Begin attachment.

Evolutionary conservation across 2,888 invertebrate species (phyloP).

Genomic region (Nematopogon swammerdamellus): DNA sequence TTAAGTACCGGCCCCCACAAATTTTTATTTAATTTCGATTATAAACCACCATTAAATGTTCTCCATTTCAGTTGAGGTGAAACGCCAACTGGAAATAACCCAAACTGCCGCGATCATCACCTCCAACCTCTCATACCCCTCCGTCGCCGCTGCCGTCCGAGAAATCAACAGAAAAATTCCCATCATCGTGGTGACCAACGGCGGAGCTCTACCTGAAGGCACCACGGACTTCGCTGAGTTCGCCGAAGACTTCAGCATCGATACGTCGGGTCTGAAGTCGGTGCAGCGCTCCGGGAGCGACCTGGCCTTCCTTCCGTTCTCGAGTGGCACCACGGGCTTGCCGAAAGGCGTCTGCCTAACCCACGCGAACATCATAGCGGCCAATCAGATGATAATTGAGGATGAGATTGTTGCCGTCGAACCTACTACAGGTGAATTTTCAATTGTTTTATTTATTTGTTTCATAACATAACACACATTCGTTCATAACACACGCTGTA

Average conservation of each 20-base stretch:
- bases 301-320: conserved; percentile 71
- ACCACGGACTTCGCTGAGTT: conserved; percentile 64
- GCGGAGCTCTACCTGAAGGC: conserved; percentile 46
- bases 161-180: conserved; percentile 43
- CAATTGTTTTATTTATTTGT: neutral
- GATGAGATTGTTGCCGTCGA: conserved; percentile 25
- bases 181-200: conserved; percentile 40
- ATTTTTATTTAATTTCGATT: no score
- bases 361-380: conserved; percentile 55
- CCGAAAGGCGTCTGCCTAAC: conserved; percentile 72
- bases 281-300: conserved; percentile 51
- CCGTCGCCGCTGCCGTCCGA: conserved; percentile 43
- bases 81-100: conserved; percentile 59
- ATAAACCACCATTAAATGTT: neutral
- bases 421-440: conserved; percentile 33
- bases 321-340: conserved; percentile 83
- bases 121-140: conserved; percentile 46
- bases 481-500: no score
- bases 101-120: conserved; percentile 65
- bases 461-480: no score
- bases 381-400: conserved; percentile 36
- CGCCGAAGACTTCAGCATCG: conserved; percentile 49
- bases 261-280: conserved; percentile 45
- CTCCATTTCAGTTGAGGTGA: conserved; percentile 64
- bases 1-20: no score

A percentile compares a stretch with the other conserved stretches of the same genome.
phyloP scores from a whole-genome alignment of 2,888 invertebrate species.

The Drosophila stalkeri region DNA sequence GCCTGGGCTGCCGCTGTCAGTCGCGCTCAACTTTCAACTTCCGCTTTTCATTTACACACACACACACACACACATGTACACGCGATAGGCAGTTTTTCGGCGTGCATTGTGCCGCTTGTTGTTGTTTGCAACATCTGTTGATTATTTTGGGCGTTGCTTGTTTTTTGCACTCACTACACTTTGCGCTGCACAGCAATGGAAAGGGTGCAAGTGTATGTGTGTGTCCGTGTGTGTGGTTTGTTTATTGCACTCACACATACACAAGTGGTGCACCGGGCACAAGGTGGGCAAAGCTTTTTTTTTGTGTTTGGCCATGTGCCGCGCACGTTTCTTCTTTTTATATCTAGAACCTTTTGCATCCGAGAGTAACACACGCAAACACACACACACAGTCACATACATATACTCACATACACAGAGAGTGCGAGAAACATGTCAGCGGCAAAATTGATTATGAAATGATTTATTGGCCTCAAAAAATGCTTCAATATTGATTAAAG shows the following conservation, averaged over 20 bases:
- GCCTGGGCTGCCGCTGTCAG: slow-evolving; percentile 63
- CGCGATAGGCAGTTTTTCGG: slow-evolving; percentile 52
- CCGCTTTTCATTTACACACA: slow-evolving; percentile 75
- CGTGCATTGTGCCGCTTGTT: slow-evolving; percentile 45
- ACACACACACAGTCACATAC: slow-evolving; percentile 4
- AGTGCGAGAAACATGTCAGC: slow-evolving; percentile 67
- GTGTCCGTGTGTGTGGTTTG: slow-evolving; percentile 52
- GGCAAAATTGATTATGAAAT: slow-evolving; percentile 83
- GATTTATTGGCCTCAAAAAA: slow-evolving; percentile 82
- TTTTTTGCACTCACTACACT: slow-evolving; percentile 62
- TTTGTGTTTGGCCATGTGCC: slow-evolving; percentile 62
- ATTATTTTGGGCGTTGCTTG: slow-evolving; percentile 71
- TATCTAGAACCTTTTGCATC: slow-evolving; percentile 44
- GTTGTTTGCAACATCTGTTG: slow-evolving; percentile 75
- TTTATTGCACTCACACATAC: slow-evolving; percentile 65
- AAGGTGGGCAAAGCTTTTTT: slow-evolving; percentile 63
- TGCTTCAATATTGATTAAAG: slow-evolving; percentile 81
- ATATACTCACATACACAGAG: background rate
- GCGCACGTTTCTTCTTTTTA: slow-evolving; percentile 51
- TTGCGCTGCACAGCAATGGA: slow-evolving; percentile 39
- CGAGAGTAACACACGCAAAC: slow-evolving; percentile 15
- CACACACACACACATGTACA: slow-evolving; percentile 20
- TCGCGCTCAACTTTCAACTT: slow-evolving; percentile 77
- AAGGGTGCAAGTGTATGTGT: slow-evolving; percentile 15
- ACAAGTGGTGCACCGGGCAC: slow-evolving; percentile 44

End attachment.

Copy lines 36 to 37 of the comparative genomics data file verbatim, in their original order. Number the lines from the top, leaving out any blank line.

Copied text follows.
- ACACACACACAGTCACATAC: slow-evolving; percentile 4
- AGTGCGAGAAACATGTCAGC: slow-evolving; percentile 67